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Mayfield Junior Celebrates Mosaic Month

First published in the Feb. 9 print issue of the Pasadena Outlook.

Photos courtesy MJS


January at Mayfield Junior School has become known as Mosaic Month — a schoolwide celebration of culture, customs and traditions from around the globe.
The monthlong festivities culminate with the Family Heritage Fair, an immersive day that offers an enriching cultural experience. The morning began with a Land Acknowledgment from a Mayfield 8th-grader.
Mayfield sits on the ancestral and traditional lands of the Hahamog’na Native Tongva people and is committed to honoring its members and being future stewards of the land. Throughout the day, Mayfield students learned about the uniqueness of various countries at the family heritage stations, enjoyed culinary offerings during a Japanese Tea ceremony and the Mexican quesadilla experience, and were educated and entertained by impressive Indigenous, Chinese/Taiwanese, and Armenian dance routines. Bachata and African dance lessons received rave reviews, too.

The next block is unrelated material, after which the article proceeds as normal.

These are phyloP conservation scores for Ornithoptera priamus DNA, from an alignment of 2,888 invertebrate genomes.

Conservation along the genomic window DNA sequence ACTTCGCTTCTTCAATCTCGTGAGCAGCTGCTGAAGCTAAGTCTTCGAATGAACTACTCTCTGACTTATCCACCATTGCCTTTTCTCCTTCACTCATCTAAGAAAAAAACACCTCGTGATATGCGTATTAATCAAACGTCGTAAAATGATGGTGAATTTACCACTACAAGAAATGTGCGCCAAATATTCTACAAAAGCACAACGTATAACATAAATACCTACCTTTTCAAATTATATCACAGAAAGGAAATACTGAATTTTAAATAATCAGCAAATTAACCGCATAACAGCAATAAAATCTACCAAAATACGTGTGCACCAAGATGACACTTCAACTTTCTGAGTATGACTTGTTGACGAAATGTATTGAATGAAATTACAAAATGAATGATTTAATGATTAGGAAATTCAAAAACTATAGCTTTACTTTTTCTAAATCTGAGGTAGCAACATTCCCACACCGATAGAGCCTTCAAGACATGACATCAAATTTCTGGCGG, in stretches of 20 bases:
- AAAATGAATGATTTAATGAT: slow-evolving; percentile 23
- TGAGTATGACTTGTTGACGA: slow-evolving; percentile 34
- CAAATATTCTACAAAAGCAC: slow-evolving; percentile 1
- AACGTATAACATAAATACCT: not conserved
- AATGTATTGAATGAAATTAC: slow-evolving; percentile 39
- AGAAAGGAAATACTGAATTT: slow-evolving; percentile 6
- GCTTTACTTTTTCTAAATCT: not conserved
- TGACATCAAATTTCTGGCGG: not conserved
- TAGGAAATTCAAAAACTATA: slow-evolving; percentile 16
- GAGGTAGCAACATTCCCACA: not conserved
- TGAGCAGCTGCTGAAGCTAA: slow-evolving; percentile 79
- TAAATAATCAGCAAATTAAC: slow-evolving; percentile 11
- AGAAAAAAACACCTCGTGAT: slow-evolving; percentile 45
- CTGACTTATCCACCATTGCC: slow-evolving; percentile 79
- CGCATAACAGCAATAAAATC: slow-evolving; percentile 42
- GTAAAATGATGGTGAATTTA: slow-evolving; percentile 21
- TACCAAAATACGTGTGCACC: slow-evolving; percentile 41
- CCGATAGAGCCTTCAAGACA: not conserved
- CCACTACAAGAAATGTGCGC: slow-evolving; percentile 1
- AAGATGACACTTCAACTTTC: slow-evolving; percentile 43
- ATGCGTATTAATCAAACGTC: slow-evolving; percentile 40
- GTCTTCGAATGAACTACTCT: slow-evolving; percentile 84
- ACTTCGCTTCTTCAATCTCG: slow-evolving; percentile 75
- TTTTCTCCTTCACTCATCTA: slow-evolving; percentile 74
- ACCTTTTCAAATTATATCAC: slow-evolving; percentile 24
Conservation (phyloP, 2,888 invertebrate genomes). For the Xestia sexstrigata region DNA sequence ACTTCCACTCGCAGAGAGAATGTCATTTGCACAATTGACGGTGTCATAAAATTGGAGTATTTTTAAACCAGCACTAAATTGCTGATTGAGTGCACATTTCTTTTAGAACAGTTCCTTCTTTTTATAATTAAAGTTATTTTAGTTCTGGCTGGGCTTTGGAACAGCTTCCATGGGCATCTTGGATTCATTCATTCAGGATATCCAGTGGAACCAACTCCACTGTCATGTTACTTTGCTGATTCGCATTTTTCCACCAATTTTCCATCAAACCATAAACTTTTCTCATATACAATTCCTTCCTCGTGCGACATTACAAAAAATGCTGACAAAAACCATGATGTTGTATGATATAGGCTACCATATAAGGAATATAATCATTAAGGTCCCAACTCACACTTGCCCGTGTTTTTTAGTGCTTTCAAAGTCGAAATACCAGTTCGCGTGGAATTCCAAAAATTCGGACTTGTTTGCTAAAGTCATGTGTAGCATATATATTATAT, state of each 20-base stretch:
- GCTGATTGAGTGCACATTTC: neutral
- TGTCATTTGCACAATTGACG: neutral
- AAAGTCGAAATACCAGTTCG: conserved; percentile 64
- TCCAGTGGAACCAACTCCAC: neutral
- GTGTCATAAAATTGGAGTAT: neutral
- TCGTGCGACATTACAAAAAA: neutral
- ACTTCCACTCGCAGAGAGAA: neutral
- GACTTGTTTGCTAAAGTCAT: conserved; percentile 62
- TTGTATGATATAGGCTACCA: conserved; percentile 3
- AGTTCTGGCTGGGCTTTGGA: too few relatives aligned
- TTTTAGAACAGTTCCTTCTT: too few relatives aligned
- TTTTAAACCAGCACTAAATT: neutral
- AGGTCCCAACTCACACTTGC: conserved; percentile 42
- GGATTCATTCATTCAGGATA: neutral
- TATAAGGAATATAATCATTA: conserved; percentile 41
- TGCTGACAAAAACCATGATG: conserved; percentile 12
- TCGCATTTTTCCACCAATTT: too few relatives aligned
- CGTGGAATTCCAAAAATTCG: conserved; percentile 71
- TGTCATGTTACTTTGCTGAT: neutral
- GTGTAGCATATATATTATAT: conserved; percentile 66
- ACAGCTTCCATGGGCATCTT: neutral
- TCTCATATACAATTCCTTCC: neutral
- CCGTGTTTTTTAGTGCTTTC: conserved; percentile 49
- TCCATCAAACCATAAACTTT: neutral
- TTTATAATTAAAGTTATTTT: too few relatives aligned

The inaugural MJS Global Cafe offered international cuisines that tantalized taste buds. Students enjoyed tasty delights ranging from Cuban potato balls to Filipino lumpia to Chinese pot stickers. Treats from the Middle East and Egyptian hibiscus lemonade satisfied all the sweet tooths.
Organizing this year’s event took three months of preparation. Co-chairs and Mayfield parents Valerie Yee and Rana Awad began planning in October.
“We are grateful we had over 100 parent volunteers representing different cultures all coming together for one goal,” Yee said.
Awad treasures opportunities to experience moments like these with her children.
“The event has always been near and dear to my heart,” Awad said. “It’s a wonderful day where everyone is celebrated.”
Dean of Student Life Juan Garcia said the scope and scale of the fair were the largest in school history. He is proud of the impact the event had on students.
“This fair is about building community by celebrating the many heritages from around the world that exists within our families,” Garcia said. “The fair transcended the school day by sparking many conversations at home. That’s when we know we’re onto something.”
Leading up to the fair, Mayfield community members, from the youngest students to alums to parents, shared at daily morning prayer insight about valued family traditions, long-treasured recipe and customs close to the heart.

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